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The apprentice -
Dr John Paul Campion

Dr John Paul Campion, a GP registrar from Mid Leinster, explains why he thinks doctors are reluctant to report colleagues

Who is a professional? The simple answer is that a professional is a person. A person like any other, and like any other they are fallible and prone to making mistakes. As with other people, professionals can get sick and can suffer from addiction and mental health problems. As doctors, we are trained to recognise this in our patients and we do so on a daily basis. However, when it comes to our colleagues, these issues seem to be less easily seen and less easily dealt with.

There has always been reluctance amongst the medical profession to report on our colleagues. Having come through such laborious training to become a doctor, we realise what is at stake for our colleagues if they were found unfit to practise. We identify with the stresses they feel and hope that nothing like that would ever happen to us.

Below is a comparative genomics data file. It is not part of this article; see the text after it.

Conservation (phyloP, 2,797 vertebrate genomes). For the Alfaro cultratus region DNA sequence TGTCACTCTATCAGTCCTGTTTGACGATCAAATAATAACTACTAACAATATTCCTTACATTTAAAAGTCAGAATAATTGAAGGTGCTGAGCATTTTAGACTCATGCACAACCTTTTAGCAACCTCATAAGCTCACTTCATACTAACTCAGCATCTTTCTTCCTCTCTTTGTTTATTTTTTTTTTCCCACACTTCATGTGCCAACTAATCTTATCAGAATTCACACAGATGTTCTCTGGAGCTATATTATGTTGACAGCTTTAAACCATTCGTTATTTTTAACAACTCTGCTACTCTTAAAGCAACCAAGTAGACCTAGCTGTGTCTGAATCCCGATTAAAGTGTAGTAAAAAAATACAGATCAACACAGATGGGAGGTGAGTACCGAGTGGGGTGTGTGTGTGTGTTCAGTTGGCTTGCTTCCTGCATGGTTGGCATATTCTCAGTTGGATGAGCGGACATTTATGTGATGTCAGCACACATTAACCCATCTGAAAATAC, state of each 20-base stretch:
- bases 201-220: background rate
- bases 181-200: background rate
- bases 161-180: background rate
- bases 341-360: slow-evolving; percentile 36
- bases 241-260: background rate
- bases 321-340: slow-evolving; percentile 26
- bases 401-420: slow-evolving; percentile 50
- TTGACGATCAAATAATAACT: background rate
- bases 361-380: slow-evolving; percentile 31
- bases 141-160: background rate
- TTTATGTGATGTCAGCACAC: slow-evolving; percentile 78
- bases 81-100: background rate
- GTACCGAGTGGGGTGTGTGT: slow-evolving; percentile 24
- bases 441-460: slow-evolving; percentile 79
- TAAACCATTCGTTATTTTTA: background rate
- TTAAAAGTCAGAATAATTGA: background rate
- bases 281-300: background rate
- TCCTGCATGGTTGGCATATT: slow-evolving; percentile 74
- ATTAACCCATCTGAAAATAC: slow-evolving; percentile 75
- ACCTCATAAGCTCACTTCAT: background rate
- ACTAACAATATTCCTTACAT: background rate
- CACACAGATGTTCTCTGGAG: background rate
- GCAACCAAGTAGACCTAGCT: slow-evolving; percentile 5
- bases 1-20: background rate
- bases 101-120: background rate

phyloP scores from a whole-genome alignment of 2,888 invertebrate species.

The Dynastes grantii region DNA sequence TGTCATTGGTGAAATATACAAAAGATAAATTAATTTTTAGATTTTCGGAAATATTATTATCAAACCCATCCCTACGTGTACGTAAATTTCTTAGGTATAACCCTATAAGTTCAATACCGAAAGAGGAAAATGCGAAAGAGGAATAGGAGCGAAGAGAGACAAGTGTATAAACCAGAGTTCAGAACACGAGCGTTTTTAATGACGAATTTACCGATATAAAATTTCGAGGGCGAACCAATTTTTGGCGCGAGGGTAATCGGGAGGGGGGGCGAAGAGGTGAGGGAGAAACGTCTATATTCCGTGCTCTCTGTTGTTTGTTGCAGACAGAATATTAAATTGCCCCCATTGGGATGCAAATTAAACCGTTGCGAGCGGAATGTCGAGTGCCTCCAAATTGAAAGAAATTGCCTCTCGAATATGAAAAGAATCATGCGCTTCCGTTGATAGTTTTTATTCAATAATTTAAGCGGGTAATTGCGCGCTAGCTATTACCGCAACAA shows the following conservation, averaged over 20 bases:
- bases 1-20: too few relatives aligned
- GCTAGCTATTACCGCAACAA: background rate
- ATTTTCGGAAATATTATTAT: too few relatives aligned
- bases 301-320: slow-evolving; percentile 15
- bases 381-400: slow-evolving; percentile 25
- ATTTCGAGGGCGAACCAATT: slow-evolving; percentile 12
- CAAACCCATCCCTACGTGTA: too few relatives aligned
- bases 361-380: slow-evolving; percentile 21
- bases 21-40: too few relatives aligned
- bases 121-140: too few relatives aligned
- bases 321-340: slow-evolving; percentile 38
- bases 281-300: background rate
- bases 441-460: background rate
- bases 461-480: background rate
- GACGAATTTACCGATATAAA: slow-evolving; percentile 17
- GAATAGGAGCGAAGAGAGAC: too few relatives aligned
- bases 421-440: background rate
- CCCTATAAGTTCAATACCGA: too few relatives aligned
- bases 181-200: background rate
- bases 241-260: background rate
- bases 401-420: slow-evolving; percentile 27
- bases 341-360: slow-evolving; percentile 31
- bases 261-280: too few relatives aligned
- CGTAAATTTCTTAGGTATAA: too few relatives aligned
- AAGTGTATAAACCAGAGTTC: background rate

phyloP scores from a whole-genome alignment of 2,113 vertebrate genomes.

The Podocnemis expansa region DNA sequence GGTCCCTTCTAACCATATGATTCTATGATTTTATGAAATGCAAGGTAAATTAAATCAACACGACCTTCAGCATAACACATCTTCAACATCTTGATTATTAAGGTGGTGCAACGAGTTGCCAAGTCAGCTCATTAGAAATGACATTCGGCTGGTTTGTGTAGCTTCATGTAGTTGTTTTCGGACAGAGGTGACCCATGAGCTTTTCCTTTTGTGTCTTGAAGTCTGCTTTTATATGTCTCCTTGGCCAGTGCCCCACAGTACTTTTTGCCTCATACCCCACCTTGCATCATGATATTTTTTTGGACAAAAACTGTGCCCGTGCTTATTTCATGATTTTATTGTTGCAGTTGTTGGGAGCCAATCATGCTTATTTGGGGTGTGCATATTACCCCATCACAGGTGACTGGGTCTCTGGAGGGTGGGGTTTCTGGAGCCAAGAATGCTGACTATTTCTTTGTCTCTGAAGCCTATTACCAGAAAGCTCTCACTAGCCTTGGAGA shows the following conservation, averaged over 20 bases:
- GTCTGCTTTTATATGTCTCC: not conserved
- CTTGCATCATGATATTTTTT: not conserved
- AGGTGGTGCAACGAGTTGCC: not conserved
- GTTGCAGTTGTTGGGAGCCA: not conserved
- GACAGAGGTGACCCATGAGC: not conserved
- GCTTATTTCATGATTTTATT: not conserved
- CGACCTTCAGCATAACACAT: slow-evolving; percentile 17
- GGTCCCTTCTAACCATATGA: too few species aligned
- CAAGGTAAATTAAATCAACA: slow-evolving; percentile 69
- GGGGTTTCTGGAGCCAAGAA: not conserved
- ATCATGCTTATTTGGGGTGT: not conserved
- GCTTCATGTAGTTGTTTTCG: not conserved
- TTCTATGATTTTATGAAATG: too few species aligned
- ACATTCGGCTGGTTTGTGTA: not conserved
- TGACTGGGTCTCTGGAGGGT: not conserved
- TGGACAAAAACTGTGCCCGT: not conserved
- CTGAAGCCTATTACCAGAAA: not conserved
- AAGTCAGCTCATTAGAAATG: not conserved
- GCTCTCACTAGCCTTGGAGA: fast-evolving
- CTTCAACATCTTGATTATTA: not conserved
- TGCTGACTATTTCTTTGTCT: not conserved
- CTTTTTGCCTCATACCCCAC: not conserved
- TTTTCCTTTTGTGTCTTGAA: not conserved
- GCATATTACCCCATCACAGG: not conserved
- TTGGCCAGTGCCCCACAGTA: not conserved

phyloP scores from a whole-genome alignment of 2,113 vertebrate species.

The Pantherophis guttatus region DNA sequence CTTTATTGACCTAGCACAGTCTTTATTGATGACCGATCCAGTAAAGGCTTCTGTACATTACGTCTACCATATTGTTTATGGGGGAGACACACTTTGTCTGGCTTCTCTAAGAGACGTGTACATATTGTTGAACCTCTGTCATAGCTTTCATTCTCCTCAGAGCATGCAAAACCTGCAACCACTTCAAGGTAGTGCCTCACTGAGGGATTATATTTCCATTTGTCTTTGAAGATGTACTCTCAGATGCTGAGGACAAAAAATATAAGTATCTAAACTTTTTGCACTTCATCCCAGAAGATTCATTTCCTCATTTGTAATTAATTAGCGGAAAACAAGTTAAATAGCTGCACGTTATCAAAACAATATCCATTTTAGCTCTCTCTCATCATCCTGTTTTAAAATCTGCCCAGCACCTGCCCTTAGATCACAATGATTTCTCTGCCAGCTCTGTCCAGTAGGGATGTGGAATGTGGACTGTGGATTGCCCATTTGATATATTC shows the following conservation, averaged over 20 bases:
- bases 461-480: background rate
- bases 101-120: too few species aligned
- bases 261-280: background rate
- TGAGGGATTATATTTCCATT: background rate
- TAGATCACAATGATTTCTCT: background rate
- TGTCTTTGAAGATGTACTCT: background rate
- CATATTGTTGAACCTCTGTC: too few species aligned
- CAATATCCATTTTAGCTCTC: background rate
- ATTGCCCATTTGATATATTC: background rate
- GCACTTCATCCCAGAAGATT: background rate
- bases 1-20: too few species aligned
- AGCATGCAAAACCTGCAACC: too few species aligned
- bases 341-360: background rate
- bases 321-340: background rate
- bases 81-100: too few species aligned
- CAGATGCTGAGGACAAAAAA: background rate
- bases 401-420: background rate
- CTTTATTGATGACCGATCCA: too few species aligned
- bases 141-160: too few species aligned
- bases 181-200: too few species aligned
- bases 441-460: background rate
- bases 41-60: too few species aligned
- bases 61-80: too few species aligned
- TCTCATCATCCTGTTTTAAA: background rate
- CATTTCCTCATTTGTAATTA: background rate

Having come through such laborious training to become a doctor, we realise what is at stake for our colleagues if they were found unfit to practise

Professionalism is a different thing. It is the ability to see the greater good. It is the ability to put aside personal feelings and friendships and do the right thing. Part of our professional responsibility is to ensure that our colleagues are acting correctly.

Part of our professional responsibility is to maintain a high standard across the profession so that patients can feel safe that the person treating them is doing it as well as can be expected. We have a duty to act professionally in all that we do, even if it affects our colleagues.

It’s no surprise that doctors are reluctant to report colleagues. Suspecting that someone has a problem does not make it true. Allegations of improper conduct are taken seriously by the Medical Council and are difficult for the doctor against whom they are made. It makes it worse still when it is a colleague and perhaps friend who makes the allegation. Doctors fear loss of reputation, both among their patients and among their peers. I suspect that until the Medical Council come up with a discreet way of reporting and a less intimidating way of dealing with fitness to practise cases, there may not be much of a change in doctors’ attitudes to reporting colleagues, lest they fall foul of the same someday.
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